ZM – engels suggested that the post was private, not sure based on what. I did search as you suggested and see it now. It is public so one can link to it:

And you can see the edit history as well by clicking on the little down-arrow symbol in the upper-right corner of the post and choosing View edit history (or “More Options” if that doesn’t show up immediately). It was first posted on Oct 17th at 6:38pm updated a minute later to add info about data and graphic source (without details about the parsing of the data, but people above have already figured that out).


Saurs 10.24.16 at 11:33 am

(Ste Kinney-Fields doesn’t go by male pronouns, by the by.)


ZM 10.24.16 at 12:06 pm


Oh, thank you, I didn’t realise, I was thinking it was short for Stephen or something I never heard the name Ste before


RINO economist 10.24.16 at 12:43 pm

There is an odd juxtaposition of rhetoric in the source-post of the statistics

“If only white women voted … [sic] then white women would still have a lot of work to do confronting their internalised racism, sexism, Islamophobia, anti-semitism, etc. All of them. Even the ones voting “Blue” or Green” in this election.”

followed in the text soon after by

“something all white people should be held responsible for.”


“My original point was that white men are not the only people who are responsible for Trumpism.
Likewise, and I can’t believe I need to spell this out, not all “white men” are directly responsible for Trumpism. Trump, Trump supporters, and the Republican party that created the environment that allowed him to rise are the ones responsible for Trumpism, regardless of their demographics. But the demographics are still notable and in keeping with Trump’s rhetoric.”

The word “directly” in “directly responsible” seems to be doing a lot of heavy lifting here. I find the first set of quotes pretty offensive, but that may just be me.


engels 10.24.16 at 12:53 pm

Ah—that makes sense (I was conjecturing based on Erin Fields’ description @56: ‘a post-for-friends-that-somehow-went-viral’.)


Ragweed 10.24.16 at 4:31 pm

One other factor with finding things on Facebook is that I believe that posts that one of your Friends “like” will show up in your newsfeed, but will not necessarily show up on the Friend’s timeline. Usually posts that are shared and posts where one is tagged show up on the timeline, but not posts that are just liked (though there probably is a setting for that). So even knowing which of your Friends were responsible for something ending up on your newsfeed does not mean you can go back to that Friend’s page and find it again.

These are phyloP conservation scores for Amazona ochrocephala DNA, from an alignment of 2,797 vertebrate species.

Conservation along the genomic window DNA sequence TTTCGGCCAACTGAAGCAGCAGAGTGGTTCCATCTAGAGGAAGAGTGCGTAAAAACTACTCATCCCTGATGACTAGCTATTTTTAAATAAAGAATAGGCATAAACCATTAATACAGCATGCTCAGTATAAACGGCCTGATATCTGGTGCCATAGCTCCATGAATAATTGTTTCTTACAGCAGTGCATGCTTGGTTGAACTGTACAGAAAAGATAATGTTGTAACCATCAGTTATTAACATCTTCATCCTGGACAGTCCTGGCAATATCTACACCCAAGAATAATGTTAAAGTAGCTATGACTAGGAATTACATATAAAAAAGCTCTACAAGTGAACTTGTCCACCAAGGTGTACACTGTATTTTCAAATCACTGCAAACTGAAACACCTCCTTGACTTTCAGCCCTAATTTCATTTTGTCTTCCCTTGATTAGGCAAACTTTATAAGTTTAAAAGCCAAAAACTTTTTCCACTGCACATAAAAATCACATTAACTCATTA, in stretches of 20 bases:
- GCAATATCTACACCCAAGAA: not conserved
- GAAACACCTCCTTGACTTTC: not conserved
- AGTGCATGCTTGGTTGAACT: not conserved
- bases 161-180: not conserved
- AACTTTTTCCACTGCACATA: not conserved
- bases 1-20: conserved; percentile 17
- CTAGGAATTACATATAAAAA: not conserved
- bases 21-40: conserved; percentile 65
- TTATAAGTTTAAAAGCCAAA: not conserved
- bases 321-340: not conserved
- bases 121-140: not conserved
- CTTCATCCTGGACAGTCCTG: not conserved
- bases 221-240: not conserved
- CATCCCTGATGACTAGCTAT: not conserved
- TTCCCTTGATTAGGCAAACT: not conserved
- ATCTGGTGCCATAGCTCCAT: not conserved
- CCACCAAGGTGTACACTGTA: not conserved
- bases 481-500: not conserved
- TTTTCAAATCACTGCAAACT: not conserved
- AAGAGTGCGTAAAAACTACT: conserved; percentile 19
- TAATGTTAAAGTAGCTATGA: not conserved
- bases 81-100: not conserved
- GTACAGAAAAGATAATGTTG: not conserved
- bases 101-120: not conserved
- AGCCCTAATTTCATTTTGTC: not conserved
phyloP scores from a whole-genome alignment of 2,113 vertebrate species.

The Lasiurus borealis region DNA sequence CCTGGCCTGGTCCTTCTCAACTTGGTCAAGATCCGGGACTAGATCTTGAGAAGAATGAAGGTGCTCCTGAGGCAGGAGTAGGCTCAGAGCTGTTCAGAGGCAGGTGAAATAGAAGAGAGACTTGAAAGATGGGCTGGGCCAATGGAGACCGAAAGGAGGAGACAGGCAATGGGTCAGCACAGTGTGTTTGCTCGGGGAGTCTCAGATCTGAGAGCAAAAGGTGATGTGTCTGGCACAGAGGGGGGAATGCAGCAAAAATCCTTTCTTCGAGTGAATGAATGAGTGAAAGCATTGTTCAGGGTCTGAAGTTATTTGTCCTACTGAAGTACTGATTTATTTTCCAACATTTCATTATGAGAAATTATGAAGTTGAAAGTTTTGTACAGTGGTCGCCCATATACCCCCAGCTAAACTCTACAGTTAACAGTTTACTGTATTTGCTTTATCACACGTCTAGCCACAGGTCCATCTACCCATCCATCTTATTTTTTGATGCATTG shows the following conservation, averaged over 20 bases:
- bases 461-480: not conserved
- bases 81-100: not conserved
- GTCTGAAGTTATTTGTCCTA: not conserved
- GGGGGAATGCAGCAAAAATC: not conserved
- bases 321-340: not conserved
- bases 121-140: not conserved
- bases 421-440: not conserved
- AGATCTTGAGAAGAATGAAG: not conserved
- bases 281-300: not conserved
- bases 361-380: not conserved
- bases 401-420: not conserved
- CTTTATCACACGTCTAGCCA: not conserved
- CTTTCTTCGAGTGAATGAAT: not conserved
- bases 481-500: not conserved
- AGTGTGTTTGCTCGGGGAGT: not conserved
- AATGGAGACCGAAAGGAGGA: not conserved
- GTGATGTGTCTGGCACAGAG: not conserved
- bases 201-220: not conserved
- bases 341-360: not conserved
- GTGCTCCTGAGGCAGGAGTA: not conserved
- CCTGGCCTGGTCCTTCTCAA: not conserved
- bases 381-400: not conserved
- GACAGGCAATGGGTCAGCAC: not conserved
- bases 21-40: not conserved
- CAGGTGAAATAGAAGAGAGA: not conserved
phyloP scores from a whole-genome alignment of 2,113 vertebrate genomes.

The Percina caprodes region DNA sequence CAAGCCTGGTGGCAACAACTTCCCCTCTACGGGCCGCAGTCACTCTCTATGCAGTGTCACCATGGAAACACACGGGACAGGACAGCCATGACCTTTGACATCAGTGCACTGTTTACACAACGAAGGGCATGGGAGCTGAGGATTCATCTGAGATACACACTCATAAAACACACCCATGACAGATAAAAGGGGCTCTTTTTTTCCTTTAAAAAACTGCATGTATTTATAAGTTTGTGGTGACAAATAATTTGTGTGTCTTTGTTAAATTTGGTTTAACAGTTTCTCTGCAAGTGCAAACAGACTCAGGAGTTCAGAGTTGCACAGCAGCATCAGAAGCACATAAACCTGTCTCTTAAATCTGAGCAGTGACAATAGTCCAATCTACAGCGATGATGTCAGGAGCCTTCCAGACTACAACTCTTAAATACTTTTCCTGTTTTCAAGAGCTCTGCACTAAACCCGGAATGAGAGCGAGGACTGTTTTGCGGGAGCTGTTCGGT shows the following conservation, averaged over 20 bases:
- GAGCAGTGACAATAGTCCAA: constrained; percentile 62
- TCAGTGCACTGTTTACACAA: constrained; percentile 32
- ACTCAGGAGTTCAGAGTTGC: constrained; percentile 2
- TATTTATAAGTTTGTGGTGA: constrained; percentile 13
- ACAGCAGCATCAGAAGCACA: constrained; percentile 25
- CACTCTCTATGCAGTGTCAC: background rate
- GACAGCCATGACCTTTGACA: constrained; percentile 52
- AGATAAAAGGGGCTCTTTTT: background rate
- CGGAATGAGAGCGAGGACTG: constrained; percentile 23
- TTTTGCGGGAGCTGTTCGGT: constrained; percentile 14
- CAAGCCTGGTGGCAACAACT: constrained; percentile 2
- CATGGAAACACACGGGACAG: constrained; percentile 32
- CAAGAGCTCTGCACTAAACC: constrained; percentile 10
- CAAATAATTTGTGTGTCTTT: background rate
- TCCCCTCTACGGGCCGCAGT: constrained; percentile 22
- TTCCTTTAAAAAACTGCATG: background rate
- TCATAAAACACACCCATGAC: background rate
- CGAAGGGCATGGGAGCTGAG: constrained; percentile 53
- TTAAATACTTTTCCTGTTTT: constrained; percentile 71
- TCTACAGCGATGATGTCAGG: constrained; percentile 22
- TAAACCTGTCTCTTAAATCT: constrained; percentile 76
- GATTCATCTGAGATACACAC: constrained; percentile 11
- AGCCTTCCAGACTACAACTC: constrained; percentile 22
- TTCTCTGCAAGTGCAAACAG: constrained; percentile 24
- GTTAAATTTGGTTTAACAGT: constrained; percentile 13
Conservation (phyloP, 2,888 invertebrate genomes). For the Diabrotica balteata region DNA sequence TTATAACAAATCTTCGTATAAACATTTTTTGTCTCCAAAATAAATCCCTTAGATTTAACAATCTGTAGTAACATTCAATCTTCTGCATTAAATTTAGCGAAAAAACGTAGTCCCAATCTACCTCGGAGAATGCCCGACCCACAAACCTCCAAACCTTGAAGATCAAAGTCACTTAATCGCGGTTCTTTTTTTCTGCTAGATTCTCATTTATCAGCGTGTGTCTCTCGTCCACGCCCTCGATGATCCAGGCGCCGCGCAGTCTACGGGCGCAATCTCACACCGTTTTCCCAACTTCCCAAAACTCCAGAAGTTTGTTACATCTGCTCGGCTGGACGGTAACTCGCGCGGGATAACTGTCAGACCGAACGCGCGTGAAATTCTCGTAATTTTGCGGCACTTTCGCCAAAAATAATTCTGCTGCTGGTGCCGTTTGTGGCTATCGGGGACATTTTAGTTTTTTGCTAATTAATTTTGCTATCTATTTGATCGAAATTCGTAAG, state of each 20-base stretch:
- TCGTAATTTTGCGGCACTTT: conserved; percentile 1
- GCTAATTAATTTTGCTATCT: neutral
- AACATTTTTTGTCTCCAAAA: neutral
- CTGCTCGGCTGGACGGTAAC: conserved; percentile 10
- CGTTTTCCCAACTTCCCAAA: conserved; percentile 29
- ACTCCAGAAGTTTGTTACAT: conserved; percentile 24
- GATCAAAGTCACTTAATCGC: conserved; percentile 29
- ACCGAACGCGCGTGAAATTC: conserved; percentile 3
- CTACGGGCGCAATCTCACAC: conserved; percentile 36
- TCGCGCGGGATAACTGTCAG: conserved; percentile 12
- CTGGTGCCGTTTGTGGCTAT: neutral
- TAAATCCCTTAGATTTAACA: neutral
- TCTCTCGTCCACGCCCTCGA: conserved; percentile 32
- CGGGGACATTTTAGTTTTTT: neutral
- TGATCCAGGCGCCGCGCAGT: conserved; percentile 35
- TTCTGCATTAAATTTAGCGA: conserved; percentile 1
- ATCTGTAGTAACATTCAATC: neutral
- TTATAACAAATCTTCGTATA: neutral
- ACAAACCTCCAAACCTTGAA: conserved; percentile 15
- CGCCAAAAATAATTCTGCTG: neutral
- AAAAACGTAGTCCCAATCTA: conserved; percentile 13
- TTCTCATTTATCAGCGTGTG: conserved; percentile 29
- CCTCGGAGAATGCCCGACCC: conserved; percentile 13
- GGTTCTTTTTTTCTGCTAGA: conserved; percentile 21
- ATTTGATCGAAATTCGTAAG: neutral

hix 10.24.16 at 5:08 pm

Maybe facebooks algorithm did decide you were being difficult in a non facebook usetime maximicing way. Trying to understand facebooks manipulations is sort of pointless. What seems clear is that there is no reliable easy to understand public rule…


Ethan 10.24.16 at 10:15 pm

If I read this correctly, the only thing hard-coded into the tool on five-thirty-eight is demographic shares of electorate. The default values are from the 2012 election, but in addition to changing turnout, you can also change support levels by moving the dots (you can also change the third party support level). So, to get Clinton/Trump numbers you would have to use a current poll with a demographic breakdown or an average of several to decide on a Trump/Clinton/Third party for each subdivision. Then you would have to drag the dot for your group to the right support point (which isn’t the percentage voting R or D, but the percentage of the non-3rd party voters voting R or D) and then reduce all other groups to zero turnout. As long as you’re doing one group at a time, the turnout of that group can be anything. However to calculate a total “White people” result, you also need to make decisions about the relative turnout levels of the two groups, which means you need to decide which you have more faith in calculating, the turnout of white men vs. white women or the turnout of white college vs. non college voters and choose on of those classification splits and adjust those categories to what you think they should be. Not sure if anyone has even attempted to do that, it would be fairly difficult and give plenty of opportunities for bias to influence the simulation (both the bias built into the original polls and the bias of the aggregating models assumptions).